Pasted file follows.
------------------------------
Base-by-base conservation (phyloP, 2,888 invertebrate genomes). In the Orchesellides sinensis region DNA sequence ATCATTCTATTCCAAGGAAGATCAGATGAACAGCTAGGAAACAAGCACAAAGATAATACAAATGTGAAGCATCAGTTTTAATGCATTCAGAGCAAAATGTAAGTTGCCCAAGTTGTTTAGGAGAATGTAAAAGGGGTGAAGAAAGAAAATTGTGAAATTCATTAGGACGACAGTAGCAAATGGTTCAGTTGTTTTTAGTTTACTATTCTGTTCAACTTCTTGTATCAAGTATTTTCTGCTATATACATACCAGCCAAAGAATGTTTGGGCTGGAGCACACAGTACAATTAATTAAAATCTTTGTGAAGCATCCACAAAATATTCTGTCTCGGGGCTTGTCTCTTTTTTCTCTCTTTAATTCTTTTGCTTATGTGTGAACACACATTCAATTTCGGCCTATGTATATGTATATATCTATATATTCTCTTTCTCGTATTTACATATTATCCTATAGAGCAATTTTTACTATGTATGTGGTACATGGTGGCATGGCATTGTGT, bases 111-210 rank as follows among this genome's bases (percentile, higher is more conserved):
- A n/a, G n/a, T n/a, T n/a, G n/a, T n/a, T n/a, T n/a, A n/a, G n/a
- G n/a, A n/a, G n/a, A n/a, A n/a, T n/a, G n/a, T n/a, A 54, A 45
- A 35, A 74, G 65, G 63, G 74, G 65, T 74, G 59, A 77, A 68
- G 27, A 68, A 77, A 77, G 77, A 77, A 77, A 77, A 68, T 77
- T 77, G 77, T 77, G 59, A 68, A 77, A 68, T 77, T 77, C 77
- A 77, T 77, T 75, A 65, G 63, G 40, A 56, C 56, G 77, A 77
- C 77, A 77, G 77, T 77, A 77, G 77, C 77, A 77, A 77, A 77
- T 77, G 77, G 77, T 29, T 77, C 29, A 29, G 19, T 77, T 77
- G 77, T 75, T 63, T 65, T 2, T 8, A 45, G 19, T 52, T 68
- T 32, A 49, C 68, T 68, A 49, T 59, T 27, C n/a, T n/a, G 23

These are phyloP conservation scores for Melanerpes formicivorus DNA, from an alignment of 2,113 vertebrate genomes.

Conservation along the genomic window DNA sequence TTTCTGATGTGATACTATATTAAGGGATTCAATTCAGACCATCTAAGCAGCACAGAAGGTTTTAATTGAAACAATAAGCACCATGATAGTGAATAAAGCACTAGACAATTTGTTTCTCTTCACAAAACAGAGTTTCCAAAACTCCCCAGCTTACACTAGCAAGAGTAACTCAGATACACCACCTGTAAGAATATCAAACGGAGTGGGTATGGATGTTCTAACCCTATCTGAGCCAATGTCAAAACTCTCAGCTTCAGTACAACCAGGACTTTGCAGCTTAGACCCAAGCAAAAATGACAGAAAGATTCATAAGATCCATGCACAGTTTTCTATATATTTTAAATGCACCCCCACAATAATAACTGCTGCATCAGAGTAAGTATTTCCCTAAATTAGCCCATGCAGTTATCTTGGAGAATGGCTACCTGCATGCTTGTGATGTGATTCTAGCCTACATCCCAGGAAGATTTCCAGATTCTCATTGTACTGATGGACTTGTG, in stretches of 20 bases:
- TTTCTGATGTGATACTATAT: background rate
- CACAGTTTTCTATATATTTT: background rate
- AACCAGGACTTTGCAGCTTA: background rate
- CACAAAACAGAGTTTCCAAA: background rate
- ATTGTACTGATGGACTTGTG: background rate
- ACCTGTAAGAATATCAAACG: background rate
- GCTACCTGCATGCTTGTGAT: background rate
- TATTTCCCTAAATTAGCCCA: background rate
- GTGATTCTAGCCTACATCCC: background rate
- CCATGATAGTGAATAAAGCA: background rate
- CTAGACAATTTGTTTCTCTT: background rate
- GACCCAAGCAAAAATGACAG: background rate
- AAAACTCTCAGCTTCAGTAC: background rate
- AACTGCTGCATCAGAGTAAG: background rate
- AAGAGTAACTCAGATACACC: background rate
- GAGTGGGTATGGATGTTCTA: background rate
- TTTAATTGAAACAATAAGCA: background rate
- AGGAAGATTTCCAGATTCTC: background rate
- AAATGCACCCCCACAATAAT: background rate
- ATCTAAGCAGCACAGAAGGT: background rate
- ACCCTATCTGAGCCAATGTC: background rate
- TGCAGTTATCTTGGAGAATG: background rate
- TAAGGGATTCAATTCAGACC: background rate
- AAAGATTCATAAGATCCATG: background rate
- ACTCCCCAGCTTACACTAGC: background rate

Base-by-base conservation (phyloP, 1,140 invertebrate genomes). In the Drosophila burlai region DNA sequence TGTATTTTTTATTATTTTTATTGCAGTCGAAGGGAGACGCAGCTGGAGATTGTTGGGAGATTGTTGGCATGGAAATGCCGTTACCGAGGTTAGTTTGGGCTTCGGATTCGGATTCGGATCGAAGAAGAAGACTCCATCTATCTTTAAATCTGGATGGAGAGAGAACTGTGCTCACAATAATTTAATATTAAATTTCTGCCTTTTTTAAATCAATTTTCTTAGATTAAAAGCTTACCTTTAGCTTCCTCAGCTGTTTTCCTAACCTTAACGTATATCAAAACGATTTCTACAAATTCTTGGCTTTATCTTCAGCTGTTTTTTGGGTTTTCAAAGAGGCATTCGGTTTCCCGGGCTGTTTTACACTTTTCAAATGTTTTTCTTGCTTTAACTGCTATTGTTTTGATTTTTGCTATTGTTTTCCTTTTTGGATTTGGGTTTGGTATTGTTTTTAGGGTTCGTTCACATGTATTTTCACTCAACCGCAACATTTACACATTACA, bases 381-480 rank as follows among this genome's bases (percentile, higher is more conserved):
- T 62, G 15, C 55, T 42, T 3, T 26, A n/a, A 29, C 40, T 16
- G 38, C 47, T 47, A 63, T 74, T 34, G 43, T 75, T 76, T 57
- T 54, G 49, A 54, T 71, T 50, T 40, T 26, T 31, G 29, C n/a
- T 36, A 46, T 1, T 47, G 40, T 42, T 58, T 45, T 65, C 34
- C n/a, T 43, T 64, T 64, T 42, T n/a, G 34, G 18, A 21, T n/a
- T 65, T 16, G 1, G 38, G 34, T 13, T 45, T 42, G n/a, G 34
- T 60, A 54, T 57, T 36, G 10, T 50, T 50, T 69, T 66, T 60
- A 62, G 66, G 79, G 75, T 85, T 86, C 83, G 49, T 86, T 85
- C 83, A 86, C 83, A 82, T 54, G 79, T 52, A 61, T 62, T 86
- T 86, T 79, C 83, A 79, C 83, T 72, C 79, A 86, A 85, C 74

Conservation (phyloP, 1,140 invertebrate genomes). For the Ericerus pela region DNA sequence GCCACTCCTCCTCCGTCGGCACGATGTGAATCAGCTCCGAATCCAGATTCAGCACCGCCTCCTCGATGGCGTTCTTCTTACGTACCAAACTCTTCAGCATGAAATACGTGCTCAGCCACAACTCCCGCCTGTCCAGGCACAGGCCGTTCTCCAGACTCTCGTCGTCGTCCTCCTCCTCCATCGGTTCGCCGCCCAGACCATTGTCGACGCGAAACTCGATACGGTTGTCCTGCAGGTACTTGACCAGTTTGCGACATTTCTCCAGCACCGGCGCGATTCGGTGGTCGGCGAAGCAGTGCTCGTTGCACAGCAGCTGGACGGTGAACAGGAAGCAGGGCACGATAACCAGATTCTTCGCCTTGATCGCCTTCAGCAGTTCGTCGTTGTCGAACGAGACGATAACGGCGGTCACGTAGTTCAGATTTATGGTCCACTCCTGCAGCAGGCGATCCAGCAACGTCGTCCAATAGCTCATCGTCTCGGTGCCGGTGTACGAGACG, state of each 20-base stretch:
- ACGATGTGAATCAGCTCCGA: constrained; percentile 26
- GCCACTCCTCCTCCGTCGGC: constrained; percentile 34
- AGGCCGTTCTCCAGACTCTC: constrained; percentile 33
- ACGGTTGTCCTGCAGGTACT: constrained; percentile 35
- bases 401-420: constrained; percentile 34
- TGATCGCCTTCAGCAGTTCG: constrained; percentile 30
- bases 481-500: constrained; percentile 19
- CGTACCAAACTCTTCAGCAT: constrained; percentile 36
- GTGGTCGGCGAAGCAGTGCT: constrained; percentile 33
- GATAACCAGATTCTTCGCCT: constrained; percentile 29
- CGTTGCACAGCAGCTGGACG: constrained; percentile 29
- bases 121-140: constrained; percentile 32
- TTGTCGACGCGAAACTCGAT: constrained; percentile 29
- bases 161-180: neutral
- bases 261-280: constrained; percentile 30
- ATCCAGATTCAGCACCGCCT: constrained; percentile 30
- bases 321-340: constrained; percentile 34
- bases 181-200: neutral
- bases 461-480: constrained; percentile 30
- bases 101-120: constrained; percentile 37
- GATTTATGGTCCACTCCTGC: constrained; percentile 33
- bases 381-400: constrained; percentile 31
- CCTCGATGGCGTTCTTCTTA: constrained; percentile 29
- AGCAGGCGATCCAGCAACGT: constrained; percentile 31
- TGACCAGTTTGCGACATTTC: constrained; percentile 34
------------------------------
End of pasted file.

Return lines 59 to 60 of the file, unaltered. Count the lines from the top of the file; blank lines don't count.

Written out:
- GTGGTCGGCGAAGCAGTGCT: constrained; percentile 33
- GATAACCAGATTCTTCGCCT: constrained; percentile 29